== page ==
Is there a Girl Scout badge for this?
Big Sis & huge cookie!
We took the children to a Girl Scout picnic where everyone got a chance to hold them, and two of the little girls in Big Sis E's troop took quite a bit of time away from the water sports to practice their holding skills. By my calculations, in eight years these two young ladies may be good candidates for baby-sitting and by then Big Sis may need all the help she can get!

Now comes the sad part, friends. I have to head back to Colombia for awhile and while Big Sis E has her moments of being frustrated with all the crying, shrieking, babbling, and flatulent noises that babies make, it has been made clear to me that I will be fully checked before leaving the house to make sure I haven't tried to hide one or both of them in my luggage.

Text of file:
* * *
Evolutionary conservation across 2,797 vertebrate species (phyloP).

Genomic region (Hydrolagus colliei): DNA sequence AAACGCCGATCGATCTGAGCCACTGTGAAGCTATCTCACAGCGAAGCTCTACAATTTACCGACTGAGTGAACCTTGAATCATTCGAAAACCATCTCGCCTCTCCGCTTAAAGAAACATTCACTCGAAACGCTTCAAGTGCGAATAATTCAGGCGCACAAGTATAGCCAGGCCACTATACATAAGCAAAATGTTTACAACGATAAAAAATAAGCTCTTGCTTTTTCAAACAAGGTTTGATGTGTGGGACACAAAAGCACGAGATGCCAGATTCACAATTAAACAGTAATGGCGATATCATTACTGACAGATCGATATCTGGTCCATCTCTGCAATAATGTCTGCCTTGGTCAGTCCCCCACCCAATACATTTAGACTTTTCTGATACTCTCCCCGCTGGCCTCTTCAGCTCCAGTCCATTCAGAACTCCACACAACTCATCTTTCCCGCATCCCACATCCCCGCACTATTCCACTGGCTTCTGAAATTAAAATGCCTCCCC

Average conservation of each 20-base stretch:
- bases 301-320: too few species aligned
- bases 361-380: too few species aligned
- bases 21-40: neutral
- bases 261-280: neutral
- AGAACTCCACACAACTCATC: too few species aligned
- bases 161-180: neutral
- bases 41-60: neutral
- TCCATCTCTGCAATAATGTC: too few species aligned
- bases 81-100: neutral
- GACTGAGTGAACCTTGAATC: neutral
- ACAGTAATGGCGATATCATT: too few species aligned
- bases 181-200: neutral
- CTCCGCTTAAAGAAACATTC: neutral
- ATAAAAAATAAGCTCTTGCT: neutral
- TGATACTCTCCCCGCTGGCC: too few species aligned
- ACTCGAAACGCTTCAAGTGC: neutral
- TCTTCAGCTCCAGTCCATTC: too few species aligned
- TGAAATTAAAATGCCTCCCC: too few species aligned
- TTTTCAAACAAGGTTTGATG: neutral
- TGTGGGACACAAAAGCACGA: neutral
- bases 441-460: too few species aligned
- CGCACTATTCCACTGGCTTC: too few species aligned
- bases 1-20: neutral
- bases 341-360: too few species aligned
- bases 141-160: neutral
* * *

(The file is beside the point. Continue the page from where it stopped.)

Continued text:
So tiny those little feet...
Baby K on his daddy's arm.
I don't want to go, and this time with the family has been an awesome one. It was approached with trepidation, not knowing how much any of us could stand of the other being around ALL the time, but we have proved that we could manage the stress, the fatigue - and the joys - for the singular objective of giving these twins the best start they could have in life.

Baby K is growing exponentially daily...
Amazingly these two months have flown by and like so many life experiences, there will never be any like this again. I am glad I made the offer to be here and as it turned out, there were several times when it was clear it was Divine Planning for me to do so. And it also means this is the end of twin-shots until I see them again.